Game-theoretic explanations of behavior need supplementation to be descriptive; behavior has multiple causes, only some governed by traditional rationality. An evolutionarily informed theory of action countenances overlapping causal domains: neurobiological, psychological, and rational. Colman's discussion is insufficient because he neither evaluates learning models nor qualifies under what conditions his propositions hold. Still, inability to incorporate emotions in axiomatic models highlights the need for a comprehensive theory of functional rationality.
This article traces a normative turn between the middle of the 1940s and the early 1950s reflected in the reformulation, interpretation, and use of rational choice theories at the Cowles Commission for Research in Economics. This turn is paralleled by a transition from Jacob Marschak’s to Tjalling Koopmans’s research program. While rational choice theories initially raised high hopes that they would serve as empirical accounts to inform testable hypotheses about economic regularities, they became increasingly modified and interpreted as normative approaches (...) offering behavioral recommendations for individual agents, organizations, government, and teams. The predefined elements constitutive of these accounts, inspired by simple rules of logic, were now meant to represent the basic demands of rationality and theories of rational decision making specified rules of conduct that were meant to shape rather than explain behavior. (shrink)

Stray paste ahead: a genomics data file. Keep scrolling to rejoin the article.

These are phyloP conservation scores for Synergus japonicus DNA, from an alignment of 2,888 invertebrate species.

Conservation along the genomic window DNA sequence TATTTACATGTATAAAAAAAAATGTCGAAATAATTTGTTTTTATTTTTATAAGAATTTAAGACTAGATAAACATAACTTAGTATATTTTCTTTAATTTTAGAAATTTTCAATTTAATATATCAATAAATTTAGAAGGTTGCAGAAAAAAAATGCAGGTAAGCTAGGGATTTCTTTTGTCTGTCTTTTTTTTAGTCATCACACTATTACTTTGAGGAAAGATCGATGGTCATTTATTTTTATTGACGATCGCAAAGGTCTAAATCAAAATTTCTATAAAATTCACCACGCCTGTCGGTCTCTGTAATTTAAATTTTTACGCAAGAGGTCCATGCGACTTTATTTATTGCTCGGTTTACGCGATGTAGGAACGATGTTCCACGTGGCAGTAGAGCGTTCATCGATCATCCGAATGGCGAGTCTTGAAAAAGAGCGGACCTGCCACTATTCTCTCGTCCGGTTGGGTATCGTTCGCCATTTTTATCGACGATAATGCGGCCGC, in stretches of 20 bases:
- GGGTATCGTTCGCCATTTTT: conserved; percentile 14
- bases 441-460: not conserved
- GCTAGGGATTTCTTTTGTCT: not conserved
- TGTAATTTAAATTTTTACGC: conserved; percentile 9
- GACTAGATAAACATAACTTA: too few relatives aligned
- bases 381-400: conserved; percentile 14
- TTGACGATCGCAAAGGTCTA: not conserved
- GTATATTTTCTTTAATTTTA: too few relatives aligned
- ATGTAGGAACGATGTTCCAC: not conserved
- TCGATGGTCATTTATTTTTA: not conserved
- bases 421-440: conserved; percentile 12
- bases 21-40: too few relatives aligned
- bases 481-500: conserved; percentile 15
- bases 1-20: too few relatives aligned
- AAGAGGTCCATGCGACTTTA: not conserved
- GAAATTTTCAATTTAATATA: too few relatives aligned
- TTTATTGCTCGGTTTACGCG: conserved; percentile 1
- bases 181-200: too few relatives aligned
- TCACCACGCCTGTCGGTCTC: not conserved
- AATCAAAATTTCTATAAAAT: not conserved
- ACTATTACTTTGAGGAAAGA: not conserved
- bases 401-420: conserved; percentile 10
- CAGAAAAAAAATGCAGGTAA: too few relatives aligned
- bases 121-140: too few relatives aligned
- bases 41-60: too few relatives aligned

In discussing rational choice theory (RCT) as an explanation of demand behavior, Becker (1962, Journal of Political Economy, 70, 1?13) proposed a model of random choice in which consumers pick a bundle on their budget line according to a uniform distribution. This model has then been used in various ways to assess the validity of RCT and to support as-if arguments in defense of it. This paper makes both historical and methodological contributions. Historically, it investigates how the interpretation of (...) Becker random behavior evolved between the original 1962 article and the modern experimental literature on individual demand, and surveys six experiments in which it has been used as an alternative hypothesis to RCT. Methodologically, this paper conducts an assessment of the as-if defense of RCT from the standpoint of Becker's model. It argues that this defense is ?weak? in a number of senses, and that it has negatively influenced the design of experiments about RCT. (shrink)